Originally created 03/14/03

Call-ups result in staffing battles

The door remains locked most of the week at the 8th Street Vintage.

Its owner, Brad Owens, is in Kuwait, along with the rest of his Army Reserve unit. His girlfriend, Julee Bode, has time only on the weekends to run the downtown vintage clothing store.

"If I wasn't here, he pretty much would have to close the shop," said Ms. Bode, who also runs her own graphic design business. "I'm just trying to hold down the fort."

While the impact of deployed reservists is evident on the small businesses they've left, even large companies are working to compensate for employees readying for combat.

In the preparations for a potential war with Iraq, more than 188,000 National Guardsmen and reservists have been mobilized, including 184 from the Augusta area. An additional 530 Guardsmen in the Augusta-based 878th Engineering Battalion are expected to head overseas next week.

Some companies must replace the workers, which range from security officers to computer technicians.

Debbie Elder, the district manager for Manpower Temporary Services, said the staffing company had to replace four reservists who had worked in Club Car's temporary pool.

The jobs reservists and guardsmen are leaving behind are protected under the Uniformed Services Employment and Reemployment Rights Act, a federal law that obligates employers to rehire anyone called to active duty for up to five years.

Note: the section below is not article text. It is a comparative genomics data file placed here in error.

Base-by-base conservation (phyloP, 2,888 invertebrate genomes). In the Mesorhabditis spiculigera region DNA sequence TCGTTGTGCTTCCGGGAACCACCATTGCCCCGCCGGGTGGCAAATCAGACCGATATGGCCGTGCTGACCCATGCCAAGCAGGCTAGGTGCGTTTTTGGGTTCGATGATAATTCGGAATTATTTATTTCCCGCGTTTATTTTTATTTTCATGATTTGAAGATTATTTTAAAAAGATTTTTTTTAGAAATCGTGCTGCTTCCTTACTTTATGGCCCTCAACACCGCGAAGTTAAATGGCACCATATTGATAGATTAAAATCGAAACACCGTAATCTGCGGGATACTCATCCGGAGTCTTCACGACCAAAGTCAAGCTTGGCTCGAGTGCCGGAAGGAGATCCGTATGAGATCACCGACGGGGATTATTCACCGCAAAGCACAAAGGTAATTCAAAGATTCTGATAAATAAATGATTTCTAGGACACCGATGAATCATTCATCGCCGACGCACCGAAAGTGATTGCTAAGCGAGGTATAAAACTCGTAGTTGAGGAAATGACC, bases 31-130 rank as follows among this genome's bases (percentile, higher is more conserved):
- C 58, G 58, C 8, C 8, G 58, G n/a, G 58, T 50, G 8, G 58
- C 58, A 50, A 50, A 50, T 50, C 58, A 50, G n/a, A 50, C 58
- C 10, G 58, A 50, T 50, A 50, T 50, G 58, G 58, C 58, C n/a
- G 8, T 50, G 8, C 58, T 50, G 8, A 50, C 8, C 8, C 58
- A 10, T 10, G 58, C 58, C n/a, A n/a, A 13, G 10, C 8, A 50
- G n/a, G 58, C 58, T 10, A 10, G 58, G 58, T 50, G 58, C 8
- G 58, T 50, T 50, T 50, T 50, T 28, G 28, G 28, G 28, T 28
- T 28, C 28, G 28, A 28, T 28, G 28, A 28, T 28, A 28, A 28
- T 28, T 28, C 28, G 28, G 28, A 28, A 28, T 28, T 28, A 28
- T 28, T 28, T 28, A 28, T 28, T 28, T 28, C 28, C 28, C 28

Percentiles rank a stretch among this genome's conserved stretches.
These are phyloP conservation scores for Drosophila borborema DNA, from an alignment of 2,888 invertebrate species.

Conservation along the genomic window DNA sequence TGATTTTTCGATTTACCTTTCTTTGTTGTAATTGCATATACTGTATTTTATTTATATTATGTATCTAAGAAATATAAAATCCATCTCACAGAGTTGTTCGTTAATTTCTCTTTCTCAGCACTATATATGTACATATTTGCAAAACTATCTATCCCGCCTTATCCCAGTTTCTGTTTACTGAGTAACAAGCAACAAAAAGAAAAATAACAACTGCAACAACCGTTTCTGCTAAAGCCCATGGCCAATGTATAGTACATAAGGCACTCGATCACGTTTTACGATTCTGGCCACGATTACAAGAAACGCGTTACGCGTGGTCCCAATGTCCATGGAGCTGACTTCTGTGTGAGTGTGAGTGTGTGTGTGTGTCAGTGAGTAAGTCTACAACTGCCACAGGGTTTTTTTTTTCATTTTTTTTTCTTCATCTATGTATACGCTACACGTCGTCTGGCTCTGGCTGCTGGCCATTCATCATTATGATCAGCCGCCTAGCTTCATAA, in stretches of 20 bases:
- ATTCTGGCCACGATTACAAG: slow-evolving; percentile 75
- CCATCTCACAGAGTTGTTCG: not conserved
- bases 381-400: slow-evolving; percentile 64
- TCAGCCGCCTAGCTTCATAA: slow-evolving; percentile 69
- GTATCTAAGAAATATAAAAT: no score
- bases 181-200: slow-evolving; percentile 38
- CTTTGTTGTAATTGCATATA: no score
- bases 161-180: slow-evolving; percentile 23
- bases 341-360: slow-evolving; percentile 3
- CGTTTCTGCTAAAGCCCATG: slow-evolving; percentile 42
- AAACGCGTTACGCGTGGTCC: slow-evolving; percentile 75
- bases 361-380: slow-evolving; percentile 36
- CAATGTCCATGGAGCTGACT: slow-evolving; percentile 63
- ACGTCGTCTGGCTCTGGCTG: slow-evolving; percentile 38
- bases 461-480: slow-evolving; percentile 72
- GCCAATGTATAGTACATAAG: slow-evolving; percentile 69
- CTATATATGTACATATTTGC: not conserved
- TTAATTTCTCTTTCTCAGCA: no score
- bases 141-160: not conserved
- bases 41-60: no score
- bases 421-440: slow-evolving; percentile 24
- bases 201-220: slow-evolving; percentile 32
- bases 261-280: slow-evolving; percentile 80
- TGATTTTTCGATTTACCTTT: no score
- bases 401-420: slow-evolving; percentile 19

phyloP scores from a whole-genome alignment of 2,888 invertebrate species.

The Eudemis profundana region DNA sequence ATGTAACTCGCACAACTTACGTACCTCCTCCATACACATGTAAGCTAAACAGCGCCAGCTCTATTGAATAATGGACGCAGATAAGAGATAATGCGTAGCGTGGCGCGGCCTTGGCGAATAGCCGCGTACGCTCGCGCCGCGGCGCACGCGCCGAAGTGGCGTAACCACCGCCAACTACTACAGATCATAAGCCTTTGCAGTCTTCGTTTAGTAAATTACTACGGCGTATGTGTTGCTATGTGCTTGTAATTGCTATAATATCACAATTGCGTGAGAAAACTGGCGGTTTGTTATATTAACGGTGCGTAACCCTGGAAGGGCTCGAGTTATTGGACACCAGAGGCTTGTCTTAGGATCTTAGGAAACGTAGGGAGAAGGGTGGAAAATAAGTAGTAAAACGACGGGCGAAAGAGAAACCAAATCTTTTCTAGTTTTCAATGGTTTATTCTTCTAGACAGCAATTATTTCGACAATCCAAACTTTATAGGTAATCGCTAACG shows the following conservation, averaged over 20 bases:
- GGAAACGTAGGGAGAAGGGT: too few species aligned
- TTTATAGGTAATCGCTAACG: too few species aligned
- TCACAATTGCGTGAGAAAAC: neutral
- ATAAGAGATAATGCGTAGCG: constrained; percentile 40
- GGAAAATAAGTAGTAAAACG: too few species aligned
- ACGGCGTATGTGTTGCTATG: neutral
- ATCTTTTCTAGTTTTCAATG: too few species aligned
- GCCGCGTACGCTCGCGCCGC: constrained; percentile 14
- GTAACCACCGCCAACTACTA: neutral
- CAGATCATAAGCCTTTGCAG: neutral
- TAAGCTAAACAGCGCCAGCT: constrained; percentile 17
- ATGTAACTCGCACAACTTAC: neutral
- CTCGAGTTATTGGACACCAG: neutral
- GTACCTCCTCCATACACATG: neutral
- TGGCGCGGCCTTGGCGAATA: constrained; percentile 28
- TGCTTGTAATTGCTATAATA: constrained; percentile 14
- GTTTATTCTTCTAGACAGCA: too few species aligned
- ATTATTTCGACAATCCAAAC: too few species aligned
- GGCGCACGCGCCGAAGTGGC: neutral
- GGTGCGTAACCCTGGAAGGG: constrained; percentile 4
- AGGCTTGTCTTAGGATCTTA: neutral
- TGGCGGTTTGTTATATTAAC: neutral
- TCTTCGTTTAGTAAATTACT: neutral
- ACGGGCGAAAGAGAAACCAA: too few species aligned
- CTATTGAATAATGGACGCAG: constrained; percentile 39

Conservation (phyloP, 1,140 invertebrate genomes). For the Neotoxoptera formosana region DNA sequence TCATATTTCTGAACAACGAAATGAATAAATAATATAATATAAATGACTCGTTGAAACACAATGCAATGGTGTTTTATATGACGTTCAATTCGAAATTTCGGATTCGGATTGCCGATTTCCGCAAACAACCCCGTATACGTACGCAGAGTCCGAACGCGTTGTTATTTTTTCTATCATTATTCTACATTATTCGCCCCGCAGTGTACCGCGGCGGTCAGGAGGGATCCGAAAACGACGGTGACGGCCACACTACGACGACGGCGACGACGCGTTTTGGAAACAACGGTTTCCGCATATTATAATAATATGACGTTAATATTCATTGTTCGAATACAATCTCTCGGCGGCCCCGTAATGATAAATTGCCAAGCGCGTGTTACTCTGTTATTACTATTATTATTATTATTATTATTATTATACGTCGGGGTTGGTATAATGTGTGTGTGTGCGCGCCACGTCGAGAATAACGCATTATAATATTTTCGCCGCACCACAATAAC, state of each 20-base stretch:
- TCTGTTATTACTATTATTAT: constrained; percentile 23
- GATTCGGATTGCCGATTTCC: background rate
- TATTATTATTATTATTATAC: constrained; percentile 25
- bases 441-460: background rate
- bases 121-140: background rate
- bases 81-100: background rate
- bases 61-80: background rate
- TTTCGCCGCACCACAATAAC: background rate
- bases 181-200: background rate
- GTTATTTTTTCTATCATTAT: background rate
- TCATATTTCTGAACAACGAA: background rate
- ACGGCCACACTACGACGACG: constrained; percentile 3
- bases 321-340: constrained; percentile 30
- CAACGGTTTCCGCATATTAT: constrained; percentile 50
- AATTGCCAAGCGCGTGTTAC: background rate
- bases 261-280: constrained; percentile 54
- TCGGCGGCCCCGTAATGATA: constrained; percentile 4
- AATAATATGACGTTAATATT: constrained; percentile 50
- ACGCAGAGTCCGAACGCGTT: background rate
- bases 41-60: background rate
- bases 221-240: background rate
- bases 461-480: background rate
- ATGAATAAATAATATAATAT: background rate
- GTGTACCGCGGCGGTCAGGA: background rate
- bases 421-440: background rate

The law does not provide for the employee to continue receiving a paycheck, and for some, there is a noticeable difference between their new military pay and their former civilian wages.

BellSouth, which had six workers in the local area leave, is one of several large corporations that make up the difference in pay and benefits after workers are called up for active duty.

"Whenever possible we try to absorb the work within the current work force," said Stan Shepherd, the regional manager for BellSouth. "We may have to fill their position with part-time or possibly full-time positions, but they are guaranteed when they return employment within a position of like pay and status."


Small businesses that are severely impacted by the loss of employees called up for duty by the reserves might qualify for an economic injury disaster loan through the Small Business Administration. Visit www.sba.gov/reservists/disloan for details.

For information about the labor rules concerning activated reservists visit the Employer Support of the Guard and Reserve's Web site at www.esgr.org.

Reach Vicky Eckenrode at (706) 823-3227 or vicky.eckenrode@augustachronicle.com.


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